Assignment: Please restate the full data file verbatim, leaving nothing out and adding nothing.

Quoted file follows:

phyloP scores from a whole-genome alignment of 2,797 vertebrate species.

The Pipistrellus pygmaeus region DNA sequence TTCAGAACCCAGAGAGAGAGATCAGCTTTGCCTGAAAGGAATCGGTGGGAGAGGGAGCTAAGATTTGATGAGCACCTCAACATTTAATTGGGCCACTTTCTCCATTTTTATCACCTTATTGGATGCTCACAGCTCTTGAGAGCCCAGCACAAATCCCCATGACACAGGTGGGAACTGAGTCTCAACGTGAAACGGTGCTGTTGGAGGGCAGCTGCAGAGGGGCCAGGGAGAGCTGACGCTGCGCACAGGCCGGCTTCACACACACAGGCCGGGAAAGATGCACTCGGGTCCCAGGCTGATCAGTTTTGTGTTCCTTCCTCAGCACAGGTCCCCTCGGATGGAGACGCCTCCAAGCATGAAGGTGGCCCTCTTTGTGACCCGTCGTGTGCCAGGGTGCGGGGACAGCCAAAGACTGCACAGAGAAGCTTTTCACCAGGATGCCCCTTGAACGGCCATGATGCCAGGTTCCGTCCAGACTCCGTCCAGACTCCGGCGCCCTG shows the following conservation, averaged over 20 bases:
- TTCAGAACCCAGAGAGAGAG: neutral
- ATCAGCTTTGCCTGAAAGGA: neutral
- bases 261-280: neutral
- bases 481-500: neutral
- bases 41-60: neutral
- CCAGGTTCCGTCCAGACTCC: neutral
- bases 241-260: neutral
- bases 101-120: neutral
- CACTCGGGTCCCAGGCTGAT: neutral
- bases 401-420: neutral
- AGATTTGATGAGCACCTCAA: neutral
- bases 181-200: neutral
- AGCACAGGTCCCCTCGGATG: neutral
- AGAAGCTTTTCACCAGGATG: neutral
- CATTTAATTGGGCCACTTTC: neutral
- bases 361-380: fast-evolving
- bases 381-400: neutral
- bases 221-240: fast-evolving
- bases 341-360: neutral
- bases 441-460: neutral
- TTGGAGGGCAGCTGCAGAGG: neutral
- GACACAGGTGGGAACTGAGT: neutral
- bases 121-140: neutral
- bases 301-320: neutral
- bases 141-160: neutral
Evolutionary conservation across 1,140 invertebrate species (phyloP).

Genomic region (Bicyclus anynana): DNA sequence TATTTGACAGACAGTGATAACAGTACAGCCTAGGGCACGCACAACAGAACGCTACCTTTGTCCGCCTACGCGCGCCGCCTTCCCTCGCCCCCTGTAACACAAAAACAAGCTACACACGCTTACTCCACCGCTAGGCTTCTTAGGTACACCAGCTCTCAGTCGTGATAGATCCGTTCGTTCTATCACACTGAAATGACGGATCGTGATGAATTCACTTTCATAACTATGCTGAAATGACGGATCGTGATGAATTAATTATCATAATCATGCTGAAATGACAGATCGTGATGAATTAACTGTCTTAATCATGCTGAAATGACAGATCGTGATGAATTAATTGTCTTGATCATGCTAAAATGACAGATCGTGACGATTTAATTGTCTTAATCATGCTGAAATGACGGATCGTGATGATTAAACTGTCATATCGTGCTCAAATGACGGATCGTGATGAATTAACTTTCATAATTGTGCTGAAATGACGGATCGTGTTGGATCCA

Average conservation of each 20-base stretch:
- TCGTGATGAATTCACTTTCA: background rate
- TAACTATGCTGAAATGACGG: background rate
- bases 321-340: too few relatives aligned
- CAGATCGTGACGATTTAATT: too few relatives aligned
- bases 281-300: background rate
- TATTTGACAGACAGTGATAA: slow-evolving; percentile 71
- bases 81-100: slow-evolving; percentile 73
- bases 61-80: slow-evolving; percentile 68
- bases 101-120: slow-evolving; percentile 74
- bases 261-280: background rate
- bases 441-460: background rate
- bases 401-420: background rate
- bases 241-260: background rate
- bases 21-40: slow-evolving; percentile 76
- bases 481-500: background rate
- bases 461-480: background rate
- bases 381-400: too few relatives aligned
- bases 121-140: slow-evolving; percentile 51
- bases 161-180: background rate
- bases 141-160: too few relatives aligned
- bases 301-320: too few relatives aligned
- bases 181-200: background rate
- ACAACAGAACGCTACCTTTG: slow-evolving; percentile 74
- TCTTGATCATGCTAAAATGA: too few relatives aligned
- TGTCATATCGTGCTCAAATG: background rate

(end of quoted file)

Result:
phyloP scores from a whole-genome alignment of 2,797 vertebrate species.

The Pipistrellus pygmaeus region DNA sequence TTCAGAACCCAGAGAGAGAGATCAGCTTTGCCTGAAAGGAATCGGTGGGAGAGGGAGCTAAGATTTGATGAGCACCTCAACATTTAATTGGGCCACTTTCTCCATTTTTATCACCTTATTGGATGCTCACAGCTCTTGAGAGCCCAGCACAAATCCCCATGACACAGGTGGGAACTGAGTCTCAACGTGAAACGGTGCTGTTGGAGGGCAGCTGCAGAGGGGCCAGGGAGAGCTGACGCTGCGCACAGGCCGGCTTCACACACACAGGCCGGGAAAGATGCACTCGGGTCCCAGGCTGATCAGTTTTGTGTTCCTTCCTCAGCACAGGTCCCCTCGGATGGAGACGCCTCCAAGCATGAAGGTGGCCCTCTTTGTGACCCGTCGTGTGCCAGGGTGCGGGGACAGCCAAAGACTGCACAGAGAAGCTTTTCACCAGGATGCCCCTTGAACGGCCATGATGCCAGGTTCCGTCCAGACTCCGTCCAGACTCCGGCGCCCTG shows the following conservation, averaged over 20 bases:
- TTCAGAACCCAGAGAGAGAG: neutral
- ATCAGCTTTGCCTGAAAGGA: neutral
- bases 261-280: neutral
- bases 481-500: neutral
- bases 41-60: neutral
- CCAGGTTCCGTCCAGACTCC: neutral
- bases 241-260: neutral
- bases 101-120: neutral
- CACTCGGGTCCCAGGCTGAT: neutral
- bases 401-420: neutral
- AGATTTGATGAGCACCTCAA: neutral
- bases 181-200: neutral
- AGCACAGGTCCCCTCGGATG: neutral
- AGAAGCTTTTCACCAGGATG: neutral
- CATTTAATTGGGCCACTTTC: neutral
- bases 361-380: fast-evolving
- bases 381-400: neutral
- bases 221-240: fast-evolving
- bases 341-360: neutral
- bases 441-460: neutral
- TTGGAGGGCAGCTGCAGAGG: neutral
- GACACAGGTGGGAACTGAGT: neutral
- bases 121-140: neutral
- bases 301-320: neutral
- bases 141-160: neutral
Evolutionary conservation across 1,140 invertebrate species (phyloP).

Genomic region (Bicyclus anynana): DNA sequence TATTTGACAGACAGTGATAACAGTACAGCCTAGGGCACGCACAACAGAACGCTACCTTTGTCCGCCTACGCGCGCCGCCTTCCCTCGCCCCCTGTAACACAAAAACAAGCTACACACGCTTACTCCACCGCTAGGCTTCTTAGGTACACCAGCTCTCAGTCGTGATAGATCCGTTCGTTCTATCACACTGAAATGACGGATCGTGATGAATTCACTTTCATAACTATGCTGAAATGACGGATCGTGATGAATTAATTATCATAATCATGCTGAAATGACAGATCGTGATGAATTAACTGTCTTAATCATGCTGAAATGACAGATCGTGATGAATTAATTGTCTTGATCATGCTAAAATGACAGATCGTGACGATTTAATTGTCTTAATCATGCTGAAATGACGGATCGTGATGATTAAACTGTCATATCGTGCTCAAATGACGGATCGTGATGAATTAACTTTCATAATTGTGCTGAAATGACGGATCGTGTTGGATCCA

Average conservation of each 20-base stretch:
- TCGTGATGAATTCACTTTCA: background rate
- TAACTATGCTGAAATGACGG: background rate
- bases 321-340: too few relatives aligned
- CAGATCGTGACGATTTAATT: too few relatives aligned
- bases 281-300: background rate
- TATTTGACAGACAGTGATAA: slow-evolving; percentile 71
- bases 81-100: slow-evolving; percentile 73
- bases 61-80: slow-evolving; percentile 68
- bases 101-120: slow-evolving; percentile 74
- bases 261-280: background rate
- bases 441-460: background rate
- bases 401-420: background rate
- bases 241-260: background rate
- bases 21-40: slow-evolving; percentile 76
- bases 481-500: background rate
- bases 461-480: background rate
- bases 381-400: too few relatives aligned
- bases 121-140: slow-evolving; percentile 51
- bases 161-180: background rate
- bases 141-160: too few relatives aligned
- bases 301-320: too few relatives aligned
- bases 181-200: background rate
- ACAACAGAACGCTACCTTTG: slow-evolving; percentile 74
- TCTTGATCATGCTAAAATGA: too few relatives aligned
- TGTCATATCGTGCTCAAATG: background rate